The processing system for primary documents and the system of automatic data pickups must be organized in such a way that the data regarding any change in an enterprise are fed into the computer within the shortest possible time. Such data must be distributed periodically among the master files either automatically or by instruction of the operator in such a way as to ensure the system’s readiness to issue any information required about the facility or process. If necessary, files that are oriented toward specific production, products, or complexes of problems may be derived from the master files; in this case the derived files are considered secondary files.

PRINCIPLE OF INTEGRATION FOR PROBLEMS AND OPERATING PROGRAMS. Most control processes are interdependent and therefore cannot be reduced to a simple, independent set of separate problems. For example, the problems in material and technical supply are by their very nature associated with a whole complex of problems in production and capacity planning; their formulation depends on the tasks assigned to the planning of production, but if delivery times or item listings change, the plans must also be altered. If the problems of planning and material and technical supply are solved separately, the efficiency of an ACS may be substantially diminished. The principle of integration of problems and operating programs is incorporated in virtually all types of automated data-processing systems used in designing, testing, and other areas.

PRINCIPLE OF PROCESSING RATE MATCHING. The rate at which data are processed in the various interconnected circuits of an ACS must be matched in such a manner as to avoid blockages of information, when there is a physical possibility of losing data, or large information gaps, which lead to the inefficient use of some elements in the system. For example, there is no point in increasing the rate at which a computer performs arithmetic operations if, when specific ACS problems are being solved, data are introduced or information is exchanged between the external memory and the central processor via a bottleneck in the system.

PRINCIPLE OF STANDARDIZATION. When a designer develops an ACS equipment complex, the attendant software and operating programs, and the forms and structure for the associated data files, he must attempt to have his proposed solutions suit the widest possible range of customers. In each case it is necessary to establish a logical degree of standardization that ensures that attainment of this goal does not result in excessively complicated solutions to typical problems. Standardization of solutions provides the efficiency needed for the development of a complex ACS.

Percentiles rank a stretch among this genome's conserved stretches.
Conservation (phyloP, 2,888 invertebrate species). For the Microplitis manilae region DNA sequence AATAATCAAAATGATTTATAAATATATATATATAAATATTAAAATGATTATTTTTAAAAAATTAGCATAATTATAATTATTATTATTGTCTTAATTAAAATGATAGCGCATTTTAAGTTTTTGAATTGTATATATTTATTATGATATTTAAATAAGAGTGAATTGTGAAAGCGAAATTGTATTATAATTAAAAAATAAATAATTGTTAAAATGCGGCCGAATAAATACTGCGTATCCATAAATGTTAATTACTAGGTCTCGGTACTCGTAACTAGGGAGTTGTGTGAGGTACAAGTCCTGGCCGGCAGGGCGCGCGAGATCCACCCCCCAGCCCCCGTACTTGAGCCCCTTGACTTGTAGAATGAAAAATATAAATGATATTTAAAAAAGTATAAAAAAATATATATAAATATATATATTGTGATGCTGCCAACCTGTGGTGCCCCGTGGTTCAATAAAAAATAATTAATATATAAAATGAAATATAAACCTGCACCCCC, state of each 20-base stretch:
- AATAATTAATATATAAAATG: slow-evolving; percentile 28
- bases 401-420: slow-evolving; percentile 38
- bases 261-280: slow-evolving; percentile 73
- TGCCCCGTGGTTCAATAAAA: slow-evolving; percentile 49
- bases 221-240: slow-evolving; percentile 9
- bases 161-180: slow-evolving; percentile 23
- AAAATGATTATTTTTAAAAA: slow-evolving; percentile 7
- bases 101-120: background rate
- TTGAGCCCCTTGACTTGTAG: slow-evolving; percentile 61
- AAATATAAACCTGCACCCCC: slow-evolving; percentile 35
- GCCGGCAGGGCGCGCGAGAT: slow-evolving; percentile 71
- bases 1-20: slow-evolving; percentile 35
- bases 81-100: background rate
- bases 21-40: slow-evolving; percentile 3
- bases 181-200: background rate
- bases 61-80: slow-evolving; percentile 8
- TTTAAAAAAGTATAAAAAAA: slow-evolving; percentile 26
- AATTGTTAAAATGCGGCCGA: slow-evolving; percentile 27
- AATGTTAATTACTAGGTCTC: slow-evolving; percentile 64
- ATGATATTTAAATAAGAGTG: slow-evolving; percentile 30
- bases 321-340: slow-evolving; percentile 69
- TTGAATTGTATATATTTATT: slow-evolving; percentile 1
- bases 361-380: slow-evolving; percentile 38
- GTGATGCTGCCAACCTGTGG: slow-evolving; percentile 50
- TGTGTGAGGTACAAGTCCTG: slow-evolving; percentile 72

An ACS may be classified as one of two types, depending on its specific purpose: it may be designed to control a facility as a whole, with all its functions, or it may provide automation for a particular control function in a broad class of facilities (functional ACS’s). Systems in the first category are further classified according to the type of facility controlled: technological processes; shops; enterprises, such as factories, research institutes, and design offices; and sectors of the national economy, such as industry, communications, and transportation. Systems in the second category include those designed for planning calculations, for material and technical supply, and for statistical reporting.

Composition of an ACS. An ACS consists of a core and a functional section. A simplified block diagram of an ACS designed for enterprise control is shown in Figure 1.

Core. The core of an ACS comprises an information base, hardware (equipment base), software, and an organizational and economic base. It is used in the solution of all problems handled by the ACS.

INFORMATION BASE. The information base of an ACS is the aggregate of all data needed to automate the control of a facility or process; the data are stored in the computer’s memories. The information base is usually divided into three files: master, derived, and operational. The structure of the files and their fields—the method of data arrangement on the information carriers, the characteristics of the interdependence of data within a file, and the specific grouping of data—depend on the type of ACS and the general characteristics of the facilities for which it is designed. However, it is desirable to preserve a standardized structural design for a common class of facilities, such as machine-building enterprises.